|Offerings all over the streets in Bali|
This is a big one for me so hold on to your seats. I had received wonderful news in the beginning of December, I am going to be ordained!!! I had been planning to go to Akashavana to get ordained and hoped that would happen in 2013. A week after my happy news I received the worst news so far of my life. My private preceptor and dear friend Suvarnaprabha has a faster growing cancer than we previously had thought. Nothing really seemed to matter anymore other than being with her, being with friends who care for her and us sharing this new reality. I want to be alive with her while she is alive and not to dwell in my grief. This is what is happening now and it is so important to stay present and open to whatever may arise.
Please keep us in your thoughts. I will need it while I am taking this big step. If you can come to the public ceremony I would love to see you. Soon after the ordination I will be going on the women's western regional O/M retreat happen- ing Feb 15th-19th. I hope to see some of you there and we can celebrate as my new self, no longer Dawn.
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Here's the message that went out a few days ago to the Order email list:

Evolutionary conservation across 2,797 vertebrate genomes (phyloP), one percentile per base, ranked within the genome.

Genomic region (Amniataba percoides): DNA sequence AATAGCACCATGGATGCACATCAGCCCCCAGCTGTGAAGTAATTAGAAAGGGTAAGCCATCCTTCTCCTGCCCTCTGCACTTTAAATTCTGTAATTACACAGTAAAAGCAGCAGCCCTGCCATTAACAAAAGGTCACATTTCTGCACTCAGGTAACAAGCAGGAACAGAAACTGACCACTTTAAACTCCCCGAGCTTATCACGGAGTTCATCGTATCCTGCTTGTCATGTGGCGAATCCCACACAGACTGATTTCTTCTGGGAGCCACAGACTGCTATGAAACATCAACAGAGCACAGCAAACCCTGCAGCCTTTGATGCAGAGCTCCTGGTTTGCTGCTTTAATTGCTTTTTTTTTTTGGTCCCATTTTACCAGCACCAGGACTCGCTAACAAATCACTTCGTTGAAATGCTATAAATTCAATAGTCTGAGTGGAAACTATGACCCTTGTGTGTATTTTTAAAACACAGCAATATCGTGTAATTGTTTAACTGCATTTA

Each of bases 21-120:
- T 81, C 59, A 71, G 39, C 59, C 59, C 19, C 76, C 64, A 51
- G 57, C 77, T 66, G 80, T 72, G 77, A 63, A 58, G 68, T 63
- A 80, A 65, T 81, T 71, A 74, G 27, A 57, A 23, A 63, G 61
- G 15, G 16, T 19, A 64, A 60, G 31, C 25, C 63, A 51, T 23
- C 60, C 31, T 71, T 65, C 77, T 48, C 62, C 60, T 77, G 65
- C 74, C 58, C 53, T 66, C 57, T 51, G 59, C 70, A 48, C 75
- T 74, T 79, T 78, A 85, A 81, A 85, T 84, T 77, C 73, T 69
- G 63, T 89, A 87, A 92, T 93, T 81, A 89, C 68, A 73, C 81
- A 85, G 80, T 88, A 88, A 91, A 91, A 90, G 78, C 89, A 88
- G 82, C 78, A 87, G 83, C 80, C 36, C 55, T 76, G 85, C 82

If you would like to stay up to date with how she is doing, please visit her blog, where there is medical information as well as wonderful reflections on her life: http://crapivegotcancer.blogspot.com/
Please keep Suvarnaprabha in your meditations. She will be conducting her first private ordination at our retreat center land outside San Francisco in early February.
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Ratnadevi sent me a link to Julia Darling's website. She was a writer who died of cancer. Here is a great poem from her blog:
Eventually, I was placed on a bed like a boat
in an empty room with sky filled windows,
with azure blue pillows, the leopard-like quilt.
It was English tea time, with the kind of light
that electrifies the ordinary. It had just stopped raining.
Beads of water on glass glittered like secrets.
In another room they were baking, mulling wine.
I was warm with cloves, melting butter, demerara,
and wearing your pyjamas. My felt slippers
waited on the floor. Then the door opened
soundlessly, and I climbed out of bed.
It was like slipping onto the back of a horse,
and the room folded in, like a pop up story
then the house, and the Vale. Even the songs
and prayers tidied themselves into grooves
and the impossible hospital lay down its chimneys
its sluices, tired doctors, and waiting room chairs.
And I came here. It was easy to leave.